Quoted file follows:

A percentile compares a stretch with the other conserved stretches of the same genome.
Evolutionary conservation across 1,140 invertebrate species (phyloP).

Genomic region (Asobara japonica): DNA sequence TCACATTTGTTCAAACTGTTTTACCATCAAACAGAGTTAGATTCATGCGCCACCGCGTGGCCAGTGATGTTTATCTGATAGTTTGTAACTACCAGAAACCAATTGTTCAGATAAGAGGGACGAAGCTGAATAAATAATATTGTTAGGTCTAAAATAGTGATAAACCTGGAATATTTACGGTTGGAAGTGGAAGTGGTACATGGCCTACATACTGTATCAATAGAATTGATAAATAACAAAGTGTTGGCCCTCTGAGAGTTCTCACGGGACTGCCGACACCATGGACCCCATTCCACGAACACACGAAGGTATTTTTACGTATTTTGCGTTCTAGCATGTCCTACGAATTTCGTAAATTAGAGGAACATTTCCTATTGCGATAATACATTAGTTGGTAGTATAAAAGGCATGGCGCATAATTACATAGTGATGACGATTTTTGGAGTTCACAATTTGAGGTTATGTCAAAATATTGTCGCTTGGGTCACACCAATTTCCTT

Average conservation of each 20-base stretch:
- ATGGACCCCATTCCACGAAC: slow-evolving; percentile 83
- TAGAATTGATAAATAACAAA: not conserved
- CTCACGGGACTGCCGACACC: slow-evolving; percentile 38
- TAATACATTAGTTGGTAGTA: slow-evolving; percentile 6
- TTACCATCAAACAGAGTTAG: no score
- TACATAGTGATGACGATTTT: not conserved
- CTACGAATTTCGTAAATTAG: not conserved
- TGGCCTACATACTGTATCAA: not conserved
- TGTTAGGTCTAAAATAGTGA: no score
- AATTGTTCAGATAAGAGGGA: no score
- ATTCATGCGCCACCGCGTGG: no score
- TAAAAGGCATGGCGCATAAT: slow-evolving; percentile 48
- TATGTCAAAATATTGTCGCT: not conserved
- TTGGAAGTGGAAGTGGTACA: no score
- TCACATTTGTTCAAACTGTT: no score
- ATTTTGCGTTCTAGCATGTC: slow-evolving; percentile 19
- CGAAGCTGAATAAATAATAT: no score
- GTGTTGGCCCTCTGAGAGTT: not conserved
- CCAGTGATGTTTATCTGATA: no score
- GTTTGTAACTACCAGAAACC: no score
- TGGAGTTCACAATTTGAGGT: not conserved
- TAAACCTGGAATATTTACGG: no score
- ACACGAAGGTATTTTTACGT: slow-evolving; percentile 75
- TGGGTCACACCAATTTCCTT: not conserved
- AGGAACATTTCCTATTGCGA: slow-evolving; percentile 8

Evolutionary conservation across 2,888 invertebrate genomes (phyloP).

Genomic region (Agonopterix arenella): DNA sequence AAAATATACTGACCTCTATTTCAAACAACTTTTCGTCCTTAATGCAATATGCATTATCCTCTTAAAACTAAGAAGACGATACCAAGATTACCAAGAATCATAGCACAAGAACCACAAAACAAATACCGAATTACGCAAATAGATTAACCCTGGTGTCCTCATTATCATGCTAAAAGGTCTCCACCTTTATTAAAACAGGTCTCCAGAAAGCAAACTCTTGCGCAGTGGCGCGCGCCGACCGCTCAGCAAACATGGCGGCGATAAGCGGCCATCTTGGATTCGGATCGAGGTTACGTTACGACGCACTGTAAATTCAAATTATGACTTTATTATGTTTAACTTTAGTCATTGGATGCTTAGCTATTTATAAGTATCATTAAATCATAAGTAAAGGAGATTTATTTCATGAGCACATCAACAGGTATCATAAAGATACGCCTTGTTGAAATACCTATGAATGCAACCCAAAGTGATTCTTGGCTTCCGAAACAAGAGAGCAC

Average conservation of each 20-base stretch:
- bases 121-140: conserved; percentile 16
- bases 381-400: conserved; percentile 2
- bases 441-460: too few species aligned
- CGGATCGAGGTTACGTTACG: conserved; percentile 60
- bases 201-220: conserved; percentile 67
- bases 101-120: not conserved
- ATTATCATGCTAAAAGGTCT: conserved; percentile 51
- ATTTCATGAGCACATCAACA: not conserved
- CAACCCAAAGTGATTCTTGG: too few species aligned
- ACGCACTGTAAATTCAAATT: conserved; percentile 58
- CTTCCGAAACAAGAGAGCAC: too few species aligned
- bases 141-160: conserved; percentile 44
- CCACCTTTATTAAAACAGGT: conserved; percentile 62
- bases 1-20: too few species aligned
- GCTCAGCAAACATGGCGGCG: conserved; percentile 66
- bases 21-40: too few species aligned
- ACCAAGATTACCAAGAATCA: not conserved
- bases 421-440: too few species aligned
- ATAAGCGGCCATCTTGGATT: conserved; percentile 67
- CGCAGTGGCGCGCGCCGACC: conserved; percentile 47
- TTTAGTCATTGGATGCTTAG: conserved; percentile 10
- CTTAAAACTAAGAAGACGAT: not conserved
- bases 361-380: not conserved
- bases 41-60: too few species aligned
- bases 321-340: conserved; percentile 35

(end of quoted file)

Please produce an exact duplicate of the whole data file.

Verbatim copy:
A percentile compares a stretch with the other conserved stretches of the same genome.
Evolutionary conservation across 1,140 invertebrate species (phyloP).

Genomic region (Asobara japonica): DNA sequence TCACATTTGTTCAAACTGTTTTACCATCAAACAGAGTTAGATTCATGCGCCACCGCGTGGCCAGTGATGTTTATCTGATAGTTTGTAACTACCAGAAACCAATTGTTCAGATAAGAGGGACGAAGCTGAATAAATAATATTGTTAGGTCTAAAATAGTGATAAACCTGGAATATTTACGGTTGGAAGTGGAAGTGGTACATGGCCTACATACTGTATCAATAGAATTGATAAATAACAAAGTGTTGGCCCTCTGAGAGTTCTCACGGGACTGCCGACACCATGGACCCCATTCCACGAACACACGAAGGTATTTTTACGTATTTTGCGTTCTAGCATGTCCTACGAATTTCGTAAATTAGAGGAACATTTCCTATTGCGATAATACATTAGTTGGTAGTATAAAAGGCATGGCGCATAATTACATAGTGATGACGATTTTTGGAGTTCACAATTTGAGGTTATGTCAAAATATTGTCGCTTGGGTCACACCAATTTCCTT

Average conservation of each 20-base stretch:
- ATGGACCCCATTCCACGAAC: slow-evolving; percentile 83
- TAGAATTGATAAATAACAAA: not conserved
- CTCACGGGACTGCCGACACC: slow-evolving; percentile 38
- TAATACATTAGTTGGTAGTA: slow-evolving; percentile 6
- TTACCATCAAACAGAGTTAG: no score
- TACATAGTGATGACGATTTT: not conserved
- CTACGAATTTCGTAAATTAG: not conserved
- TGGCCTACATACTGTATCAA: not conserved
- TGTTAGGTCTAAAATAGTGA: no score
- AATTGTTCAGATAAGAGGGA: no score
- ATTCATGCGCCACCGCGTGG: no score
- TAAAAGGCATGGCGCATAAT: slow-evolving; percentile 48
- TATGTCAAAATATTGTCGCT: not conserved
- TTGGAAGTGGAAGTGGTACA: no score
- TCACATTTGTTCAAACTGTT: no score
- ATTTTGCGTTCTAGCATGTC: slow-evolving; percentile 19
- CGAAGCTGAATAAATAATAT: no score
- GTGTTGGCCCTCTGAGAGTT: not conserved
- CCAGTGATGTTTATCTGATA: no score
- GTTTGTAACTACCAGAAACC: no score
- TGGAGTTCACAATTTGAGGT: not conserved
- TAAACCTGGAATATTTACGG: no score
- ACACGAAGGTATTTTTACGT: slow-evolving; percentile 75
- TGGGTCACACCAATTTCCTT: not conserved
- AGGAACATTTCCTATTGCGA: slow-evolving; percentile 8

Evolutionary conservation across 2,888 invertebrate genomes (phyloP).

Genomic region (Agonopterix arenella): DNA sequence AAAATATACTGACCTCTATTTCAAACAACTTTTCGTCCTTAATGCAATATGCATTATCCTCTTAAAACTAAGAAGACGATACCAAGATTACCAAGAATCATAGCACAAGAACCACAAAACAAATACCGAATTACGCAAATAGATTAACCCTGGTGTCCTCATTATCATGCTAAAAGGTCTCCACCTTTATTAAAACAGGTCTCCAGAAAGCAAACTCTTGCGCAGTGGCGCGCGCCGACCGCTCAGCAAACATGGCGGCGATAAGCGGCCATCTTGGATTCGGATCGAGGTTACGTTACGACGCACTGTAAATTCAAATTATGACTTTATTATGTTTAACTTTAGTCATTGGATGCTTAGCTATTTATAAGTATCATTAAATCATAAGTAAAGGAGATTTATTTCATGAGCACATCAACAGGTATCATAAAGATACGCCTTGTTGAAATACCTATGAATGCAACCCAAAGTGATTCTTGGCTTCCGAAACAAGAGAGCAC

Average conservation of each 20-base stretch:
- bases 121-140: conserved; percentile 16
- bases 381-400: conserved; percentile 2
- bases 441-460: too few species aligned
- CGGATCGAGGTTACGTTACG: conserved; percentile 60
- bases 201-220: conserved; percentile 67
- bases 101-120: not conserved
- ATTATCATGCTAAAAGGTCT: conserved; percentile 51
- ATTTCATGAGCACATCAACA: not conserved
- CAACCCAAAGTGATTCTTGG: too few species aligned
- ACGCACTGTAAATTCAAATT: conserved; percentile 58
- CTTCCGAAACAAGAGAGCAC: too few species aligned
- bases 141-160: conserved; percentile 44
- CCACCTTTATTAAAACAGGT: conserved; percentile 62
- bases 1-20: too few species aligned
- GCTCAGCAAACATGGCGGCG: conserved; percentile 66
- bases 21-40: too few species aligned
- ACCAAGATTACCAAGAATCA: not conserved
- bases 421-440: too few species aligned
- ATAAGCGGCCATCTTGGATT: conserved; percentile 67
- CGCAGTGGCGCGCGCCGACC: conserved; percentile 47
- TTTAGTCATTGGATGCTTAG: conserved; percentile 10
- CTTAAAACTAAGAAGACGAT: not conserved
- bases 361-380: not conserved
- bases 41-60: too few species aligned
- bases 321-340: conserved; percentile 35